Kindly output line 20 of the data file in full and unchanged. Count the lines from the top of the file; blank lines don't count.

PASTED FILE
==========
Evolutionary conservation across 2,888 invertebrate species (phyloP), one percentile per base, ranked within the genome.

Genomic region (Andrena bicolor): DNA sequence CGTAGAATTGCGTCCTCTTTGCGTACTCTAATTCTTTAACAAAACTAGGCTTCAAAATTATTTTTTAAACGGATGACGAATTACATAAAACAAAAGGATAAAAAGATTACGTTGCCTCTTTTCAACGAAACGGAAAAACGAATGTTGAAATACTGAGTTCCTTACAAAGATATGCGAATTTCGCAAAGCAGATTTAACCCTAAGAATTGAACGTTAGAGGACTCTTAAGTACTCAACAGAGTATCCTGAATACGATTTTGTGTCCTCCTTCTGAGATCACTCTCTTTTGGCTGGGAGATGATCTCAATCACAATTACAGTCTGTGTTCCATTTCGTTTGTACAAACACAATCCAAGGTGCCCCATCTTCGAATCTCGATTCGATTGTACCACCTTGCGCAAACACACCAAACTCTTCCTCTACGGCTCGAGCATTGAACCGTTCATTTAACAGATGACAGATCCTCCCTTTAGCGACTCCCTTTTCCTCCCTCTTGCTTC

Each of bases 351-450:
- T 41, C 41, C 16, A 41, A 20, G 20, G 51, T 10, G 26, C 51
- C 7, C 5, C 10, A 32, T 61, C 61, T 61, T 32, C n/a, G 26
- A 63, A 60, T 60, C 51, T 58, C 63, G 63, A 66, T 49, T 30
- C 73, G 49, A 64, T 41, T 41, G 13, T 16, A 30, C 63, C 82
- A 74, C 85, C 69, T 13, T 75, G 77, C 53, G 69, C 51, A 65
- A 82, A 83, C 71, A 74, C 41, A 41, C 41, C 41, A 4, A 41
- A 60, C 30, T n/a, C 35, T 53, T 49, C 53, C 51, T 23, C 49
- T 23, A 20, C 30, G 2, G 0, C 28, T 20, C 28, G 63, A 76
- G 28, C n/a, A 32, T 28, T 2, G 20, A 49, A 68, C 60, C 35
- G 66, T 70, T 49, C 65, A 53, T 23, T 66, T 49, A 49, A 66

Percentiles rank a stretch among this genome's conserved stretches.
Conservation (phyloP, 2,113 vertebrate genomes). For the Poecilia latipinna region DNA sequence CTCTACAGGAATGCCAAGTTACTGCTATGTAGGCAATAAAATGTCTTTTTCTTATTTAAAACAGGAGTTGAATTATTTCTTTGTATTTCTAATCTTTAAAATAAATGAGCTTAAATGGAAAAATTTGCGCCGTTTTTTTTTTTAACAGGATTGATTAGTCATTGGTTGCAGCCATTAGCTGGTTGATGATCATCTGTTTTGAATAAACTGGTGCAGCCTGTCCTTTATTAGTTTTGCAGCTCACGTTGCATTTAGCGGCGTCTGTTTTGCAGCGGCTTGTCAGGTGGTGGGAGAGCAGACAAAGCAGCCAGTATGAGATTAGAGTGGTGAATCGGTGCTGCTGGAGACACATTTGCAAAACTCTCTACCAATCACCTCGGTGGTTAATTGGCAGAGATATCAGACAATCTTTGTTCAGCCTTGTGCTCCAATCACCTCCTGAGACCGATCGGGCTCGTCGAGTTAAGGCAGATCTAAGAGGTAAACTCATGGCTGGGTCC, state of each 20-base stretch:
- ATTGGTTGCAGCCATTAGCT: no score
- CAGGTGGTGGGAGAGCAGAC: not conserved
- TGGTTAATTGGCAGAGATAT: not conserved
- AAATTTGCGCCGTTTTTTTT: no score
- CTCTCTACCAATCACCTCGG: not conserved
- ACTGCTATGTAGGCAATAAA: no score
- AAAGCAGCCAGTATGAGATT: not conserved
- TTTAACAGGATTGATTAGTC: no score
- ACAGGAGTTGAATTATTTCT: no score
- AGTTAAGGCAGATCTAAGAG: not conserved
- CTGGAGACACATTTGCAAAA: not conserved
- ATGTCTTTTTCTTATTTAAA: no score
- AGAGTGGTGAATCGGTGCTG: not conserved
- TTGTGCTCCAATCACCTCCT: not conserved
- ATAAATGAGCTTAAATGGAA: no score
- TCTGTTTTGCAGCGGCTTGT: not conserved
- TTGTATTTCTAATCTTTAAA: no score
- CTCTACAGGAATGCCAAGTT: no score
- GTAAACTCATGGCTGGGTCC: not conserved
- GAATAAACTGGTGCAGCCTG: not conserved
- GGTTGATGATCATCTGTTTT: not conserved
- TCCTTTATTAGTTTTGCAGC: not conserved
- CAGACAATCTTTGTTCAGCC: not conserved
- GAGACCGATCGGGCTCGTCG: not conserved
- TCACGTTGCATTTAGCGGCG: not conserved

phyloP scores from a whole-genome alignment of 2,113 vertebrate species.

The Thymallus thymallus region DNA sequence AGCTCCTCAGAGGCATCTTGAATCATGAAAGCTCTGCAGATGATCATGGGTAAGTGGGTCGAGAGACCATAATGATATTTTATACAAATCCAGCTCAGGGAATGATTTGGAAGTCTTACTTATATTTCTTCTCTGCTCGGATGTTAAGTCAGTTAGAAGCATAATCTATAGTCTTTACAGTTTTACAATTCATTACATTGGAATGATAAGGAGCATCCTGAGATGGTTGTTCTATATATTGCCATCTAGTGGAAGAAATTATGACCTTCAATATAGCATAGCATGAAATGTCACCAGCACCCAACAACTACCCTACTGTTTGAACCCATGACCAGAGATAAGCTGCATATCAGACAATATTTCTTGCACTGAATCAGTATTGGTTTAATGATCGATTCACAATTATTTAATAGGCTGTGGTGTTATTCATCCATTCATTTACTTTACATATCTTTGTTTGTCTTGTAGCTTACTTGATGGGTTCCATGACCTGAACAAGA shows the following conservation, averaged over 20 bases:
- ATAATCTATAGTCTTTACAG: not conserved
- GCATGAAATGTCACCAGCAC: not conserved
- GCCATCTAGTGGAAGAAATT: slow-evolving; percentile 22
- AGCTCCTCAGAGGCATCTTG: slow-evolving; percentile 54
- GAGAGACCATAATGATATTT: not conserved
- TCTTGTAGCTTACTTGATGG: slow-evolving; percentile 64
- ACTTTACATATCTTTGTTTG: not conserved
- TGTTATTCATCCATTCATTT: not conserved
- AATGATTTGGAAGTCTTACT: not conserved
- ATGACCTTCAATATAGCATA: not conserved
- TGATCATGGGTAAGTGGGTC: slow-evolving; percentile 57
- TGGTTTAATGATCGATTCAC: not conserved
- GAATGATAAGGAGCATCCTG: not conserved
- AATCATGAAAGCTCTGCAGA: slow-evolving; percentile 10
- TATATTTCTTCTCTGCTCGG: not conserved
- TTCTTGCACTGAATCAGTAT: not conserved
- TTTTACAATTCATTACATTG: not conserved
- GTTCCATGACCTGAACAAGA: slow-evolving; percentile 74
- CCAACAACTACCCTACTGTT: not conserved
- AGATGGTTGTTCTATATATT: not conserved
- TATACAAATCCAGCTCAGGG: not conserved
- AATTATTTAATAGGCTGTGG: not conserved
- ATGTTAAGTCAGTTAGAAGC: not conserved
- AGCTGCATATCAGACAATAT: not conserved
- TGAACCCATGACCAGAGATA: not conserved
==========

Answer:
- CTCTCTACCAATCACCTCGG: not conserved